Middle childhood did not always shape me in the most positive of ways, but my mom did open that door for me to the world of music, art and finer things, though she seldom ever had any of these in her life, whether by choice or not by choice.
She had albums upon albums of 78 records, and a few 16 inch records. I never saw her play any of them. They must have been from a time before her marriage, and just laid in cardboard boxes until I began to explore the closets. I played them on an old portable phonograph.
I also, for my own special keeping, had those little yellow vinyl 78 records that looked like miniatures of the regular sized ones. I still remember Dean Martin singing 'when the moon hits your eyes like a big pizza pie, it's amore'...someone else singing 'somebody stole the wedding bells'...and who knows what else. I had a small stack of them, but those two are the only ones I still remember at all.
The day a floor model credenza type stereo was delivered to our front door and mom turned the delivery man away, refusing to accept something she hadn't order; was the beginning of her personal lifelong deprivation goal giving new meaning of ones dedication to obstinacy.
Dad, without conferring with mom, decided to put themselves in more debt, more debt that mom totally did not want, debt that she had to accept to squelch all the arguing that ensued between them when dad discovered the stereo he ordered was turned away. She lived with that stereo that took up one end of the living room floor. Dad had it blaring away all the time, records and radio; but mom never, never, never ever played it in his lifetime or in hers up to the day she sold the house and gave the stereo away or had it trashed.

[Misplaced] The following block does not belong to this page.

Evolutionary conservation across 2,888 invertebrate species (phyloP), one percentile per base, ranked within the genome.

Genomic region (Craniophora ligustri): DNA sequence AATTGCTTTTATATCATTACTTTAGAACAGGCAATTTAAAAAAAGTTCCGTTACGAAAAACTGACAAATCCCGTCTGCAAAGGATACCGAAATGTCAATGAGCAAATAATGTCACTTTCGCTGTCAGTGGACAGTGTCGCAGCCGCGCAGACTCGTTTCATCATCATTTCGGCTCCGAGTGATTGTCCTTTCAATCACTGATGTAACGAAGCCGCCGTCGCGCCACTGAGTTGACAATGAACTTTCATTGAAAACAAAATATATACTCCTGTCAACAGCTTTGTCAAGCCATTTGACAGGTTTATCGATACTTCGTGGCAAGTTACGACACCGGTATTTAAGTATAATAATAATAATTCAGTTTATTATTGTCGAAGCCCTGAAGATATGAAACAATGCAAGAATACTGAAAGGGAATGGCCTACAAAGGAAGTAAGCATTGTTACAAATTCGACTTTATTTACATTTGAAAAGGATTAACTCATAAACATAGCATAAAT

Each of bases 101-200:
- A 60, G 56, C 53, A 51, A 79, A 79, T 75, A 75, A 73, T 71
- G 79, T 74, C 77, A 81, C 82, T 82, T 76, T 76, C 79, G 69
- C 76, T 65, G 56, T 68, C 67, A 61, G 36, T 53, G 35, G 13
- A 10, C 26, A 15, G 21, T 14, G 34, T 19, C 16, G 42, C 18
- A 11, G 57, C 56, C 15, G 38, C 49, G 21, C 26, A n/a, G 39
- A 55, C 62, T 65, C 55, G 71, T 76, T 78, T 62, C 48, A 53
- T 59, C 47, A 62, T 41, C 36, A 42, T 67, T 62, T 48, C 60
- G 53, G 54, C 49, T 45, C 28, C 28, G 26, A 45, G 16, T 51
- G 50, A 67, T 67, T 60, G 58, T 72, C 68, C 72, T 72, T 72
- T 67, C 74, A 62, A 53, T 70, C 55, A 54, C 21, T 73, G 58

The only movies I remember mom ever watching were the ones when we all piled into the car with sleeping arrangements in the back seat, and spent the evening at the local drive-in movie theater. The only movie that made such an impression on me that it has been impressed in my brain in indelible ink to this day was 'The Blob'.
Mom NEVER went to the movie theater houses with us except in our little tyke years, and dad went with us only a few times when we were older; but we almost always had permission, so it was just me and my younger brother Eddie, or just me, watching those 25 cent movies with a 10 cent bag of popcorn and a 5 cent Popsicle.
I absorbed magazine culture from the constant supply of current women magazines mom kept in our home, and slowly built up a storehouse of knowledge of all the finer things in life, and was dismayed that none of them existed in our home. A one income household with five hungry mouths to feed, five growing bodies to clothe, and five inquiring minds to satisfy...the finer things in life for us were only all those things that money could not buy.
In later years, I would go antiquing with mom, sometimes buying small babbles to decorate the shelves or walls, mostly for mom, but sometimes for me. I loved and still love old doilies and runners that are crafted with a fine hand and eye for art.
As an adult, I've gone through times when I've had nice things, sometimes very nice things; but I've also gone through times when I've had crap...just crap.
I do enjoy all types of music, art, and finer things; and the seeds of these loves were planted by mom...the records, the movies, the magazines...even though she had very little of her own.
All the finer things in life, those things that money could not buy, I also learned from mom; but that's another story, another post perhaps later.